US EPA should give states flexibility in forthcoming GHG regs: Xcel VP
Washington (Platts)--5Feb2013/555 pm EST/2255 GMT
States that have already developed and implemented carbon dioxide
cap-and-trade systems, energy efficiency rules, renewable portfolio standards
and other clean energy programs should be given credit for their efforts when
the Obama administration proposes its greenhouse gas rules for existing power
plants, an executive with Xcel Energy said Tuesday.
"It's critical that states are allowed to recognize early action
credit," Frank Prager, Minnesota-based Xcel's vice president of environmental
affairs, said at the winter meeting of the National Association of Regulatory
Utility Commissioners in Washington.
"We have invested a lot of money in the last 10 years to reduce our
carbon dioxide emissions, and others have done the same," he said. "If that
early action is not recognized, and that money is, in essence, wasted, our
customers are going to be paying twice, once for the improvements we made in
the early part of the decade, and then again going forward."
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Furthermore, he said, EPA's forthcoming GHG regulations for existing
power plants should take a more holistic look at each state's electricity
generating landscape, instead of issuing rules for each individual power
For example, while one specific power plant in a state may be a large
emitter of GHGs, a utility might have adopted energy efficiency technologies
or renewable energy generation in other parts of its service area that should
be taken into consideration, he said.
"If you only consider what you can achieve inside a [power] plant using
source-specific technology today, you're going to be limited to a few
percentage reduction in emissions," Prager said. "But when you expand that
and look outside the plant, you can find greater reductions in emissions at
EPA has not announced when it plans to propose GHG standards for
existing power plants, but it is required to do so under the Clean Air Act
after determining that GHGs constitute a hazard to public health.
Given President Barack Obama's emphasis in his inaugural address last
month on fighting climate change, many expect EPA to propose those rules
sometime soon. EPA is in the process of finalizing its GHG standards for new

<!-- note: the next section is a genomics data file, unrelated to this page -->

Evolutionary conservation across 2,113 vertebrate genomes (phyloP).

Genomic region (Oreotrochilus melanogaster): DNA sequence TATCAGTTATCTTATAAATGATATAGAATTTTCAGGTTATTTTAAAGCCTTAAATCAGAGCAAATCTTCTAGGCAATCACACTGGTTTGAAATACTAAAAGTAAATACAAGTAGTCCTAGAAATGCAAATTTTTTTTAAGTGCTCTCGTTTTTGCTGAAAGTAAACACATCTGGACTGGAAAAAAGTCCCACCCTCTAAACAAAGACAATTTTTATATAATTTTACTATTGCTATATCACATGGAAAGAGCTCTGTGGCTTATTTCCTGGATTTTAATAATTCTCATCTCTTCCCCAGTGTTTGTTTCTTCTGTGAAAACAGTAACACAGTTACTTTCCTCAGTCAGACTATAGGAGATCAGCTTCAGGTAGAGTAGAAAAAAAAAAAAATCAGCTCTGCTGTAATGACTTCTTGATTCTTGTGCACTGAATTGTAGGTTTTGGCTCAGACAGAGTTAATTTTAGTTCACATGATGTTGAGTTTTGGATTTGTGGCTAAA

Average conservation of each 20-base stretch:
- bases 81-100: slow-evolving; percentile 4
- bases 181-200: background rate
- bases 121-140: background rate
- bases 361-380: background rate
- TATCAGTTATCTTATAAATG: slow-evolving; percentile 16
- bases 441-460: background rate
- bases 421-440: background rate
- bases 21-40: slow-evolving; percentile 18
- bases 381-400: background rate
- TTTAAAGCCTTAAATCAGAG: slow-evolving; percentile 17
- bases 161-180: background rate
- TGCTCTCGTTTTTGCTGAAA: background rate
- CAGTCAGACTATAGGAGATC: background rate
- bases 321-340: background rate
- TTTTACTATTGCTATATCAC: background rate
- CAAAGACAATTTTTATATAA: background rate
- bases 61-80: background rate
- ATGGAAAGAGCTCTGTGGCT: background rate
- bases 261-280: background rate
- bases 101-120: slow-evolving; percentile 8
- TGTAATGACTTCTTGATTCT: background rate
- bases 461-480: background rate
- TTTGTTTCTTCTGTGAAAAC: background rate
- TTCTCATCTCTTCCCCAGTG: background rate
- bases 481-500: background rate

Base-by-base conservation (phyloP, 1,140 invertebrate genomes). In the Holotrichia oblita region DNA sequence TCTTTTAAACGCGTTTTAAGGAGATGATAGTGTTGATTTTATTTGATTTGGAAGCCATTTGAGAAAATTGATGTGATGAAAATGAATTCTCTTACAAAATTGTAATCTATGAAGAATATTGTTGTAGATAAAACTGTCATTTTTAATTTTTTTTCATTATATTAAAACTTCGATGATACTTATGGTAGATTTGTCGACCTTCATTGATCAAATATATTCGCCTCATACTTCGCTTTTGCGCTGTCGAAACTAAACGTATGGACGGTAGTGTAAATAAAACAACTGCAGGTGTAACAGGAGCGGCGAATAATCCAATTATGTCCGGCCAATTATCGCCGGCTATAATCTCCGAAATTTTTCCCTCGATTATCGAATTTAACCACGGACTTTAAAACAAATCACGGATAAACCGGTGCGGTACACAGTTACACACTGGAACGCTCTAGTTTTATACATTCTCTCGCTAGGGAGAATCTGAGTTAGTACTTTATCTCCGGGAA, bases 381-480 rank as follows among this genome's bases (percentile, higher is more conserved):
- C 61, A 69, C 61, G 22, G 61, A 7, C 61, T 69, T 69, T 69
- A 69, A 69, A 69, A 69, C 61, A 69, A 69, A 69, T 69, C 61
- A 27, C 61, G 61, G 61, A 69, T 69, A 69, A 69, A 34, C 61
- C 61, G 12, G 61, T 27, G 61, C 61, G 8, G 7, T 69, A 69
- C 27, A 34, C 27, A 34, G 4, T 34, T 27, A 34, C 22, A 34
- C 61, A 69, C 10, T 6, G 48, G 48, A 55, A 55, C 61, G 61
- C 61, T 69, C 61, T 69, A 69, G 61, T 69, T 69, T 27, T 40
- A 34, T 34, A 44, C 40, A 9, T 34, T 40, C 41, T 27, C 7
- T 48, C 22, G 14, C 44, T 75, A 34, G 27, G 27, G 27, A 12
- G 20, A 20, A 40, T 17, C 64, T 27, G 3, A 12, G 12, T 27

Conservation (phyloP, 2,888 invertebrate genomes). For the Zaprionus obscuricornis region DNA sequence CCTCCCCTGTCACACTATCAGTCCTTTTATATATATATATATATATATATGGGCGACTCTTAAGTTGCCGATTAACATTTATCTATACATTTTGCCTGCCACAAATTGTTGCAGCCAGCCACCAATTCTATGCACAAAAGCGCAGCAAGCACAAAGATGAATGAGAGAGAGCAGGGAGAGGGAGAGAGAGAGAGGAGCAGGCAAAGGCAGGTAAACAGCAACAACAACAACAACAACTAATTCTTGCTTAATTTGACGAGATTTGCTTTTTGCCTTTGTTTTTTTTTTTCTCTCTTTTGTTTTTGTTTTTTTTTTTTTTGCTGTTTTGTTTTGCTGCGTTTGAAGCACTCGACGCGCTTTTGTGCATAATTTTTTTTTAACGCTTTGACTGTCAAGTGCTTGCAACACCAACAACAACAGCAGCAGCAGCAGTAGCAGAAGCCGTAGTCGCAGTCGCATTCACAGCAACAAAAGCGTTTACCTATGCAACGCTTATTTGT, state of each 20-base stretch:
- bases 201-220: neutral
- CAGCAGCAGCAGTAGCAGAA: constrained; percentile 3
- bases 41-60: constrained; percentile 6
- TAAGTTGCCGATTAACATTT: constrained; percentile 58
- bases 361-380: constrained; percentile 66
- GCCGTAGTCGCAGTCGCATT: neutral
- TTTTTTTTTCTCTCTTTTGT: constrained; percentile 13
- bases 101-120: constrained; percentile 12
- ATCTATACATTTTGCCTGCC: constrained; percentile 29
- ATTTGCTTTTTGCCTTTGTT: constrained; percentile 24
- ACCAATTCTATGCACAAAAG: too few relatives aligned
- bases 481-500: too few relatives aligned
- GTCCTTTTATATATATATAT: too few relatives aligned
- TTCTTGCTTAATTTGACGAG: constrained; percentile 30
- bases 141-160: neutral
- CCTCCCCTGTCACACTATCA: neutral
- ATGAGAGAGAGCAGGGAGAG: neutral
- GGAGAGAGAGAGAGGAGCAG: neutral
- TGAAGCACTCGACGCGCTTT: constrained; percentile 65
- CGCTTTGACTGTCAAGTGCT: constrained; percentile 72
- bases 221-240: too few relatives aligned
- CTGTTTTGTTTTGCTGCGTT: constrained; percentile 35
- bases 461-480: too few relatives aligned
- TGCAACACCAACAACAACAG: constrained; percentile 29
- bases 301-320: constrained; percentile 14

or modified power plants.
Megan Ceronsky, a climate and air attorney with the Environmental
Defense Fund, largely agreed with Prager's comments, saying plant-by-plant
GHG regulations would be "rigid, expensive and not particularly effective."
She also advocated for a flexible, holistic, systemwide approach to GHG
rules, suggesting that EPA could implement an emissions credit trading
system similar to one it has for sulfur dioxide.
"That's the broad idea, and there are a number of frameworks to do
that," Ceronsky said. "The idea would be, EPA would figure out a best system,
but then they would say to states, 'You can use the systems we've identified,
or you can come to us with the best systems that makes sense for your own
states and show that you're going to get to the same level of emissions
David Littell, a member of the Maine Public Utility Commission, said the
EPA will have several thorny issues to sort out when it proposes its GHG
rules. For example, it will need to decide on a baseline year to determine
The Regional Greenhouse Gas Initiative, a cap-and-trade system
implemented in the Northeast and Mid-Atlantic states, benchmarked its states'
reductions by comparing them with the average emissions between 2000 and
2002, he said.
California's cap-and-trade system used 2005 emission levels as a
baseline. The international Kyoto Protocol treaty used 1990 emissions as its
EPA will also have to decide how much of a reduction in GHG emissions it
will aim for and how quickly to phase those limits in, Littell said.
"Different states will be in different situations, and there are a lot
of [years] to choose from," Littell said. "It makes a big difference."
--Herman Wang, email@example.com
--Edited by Jason Lindquist, firstname.lastname@example.org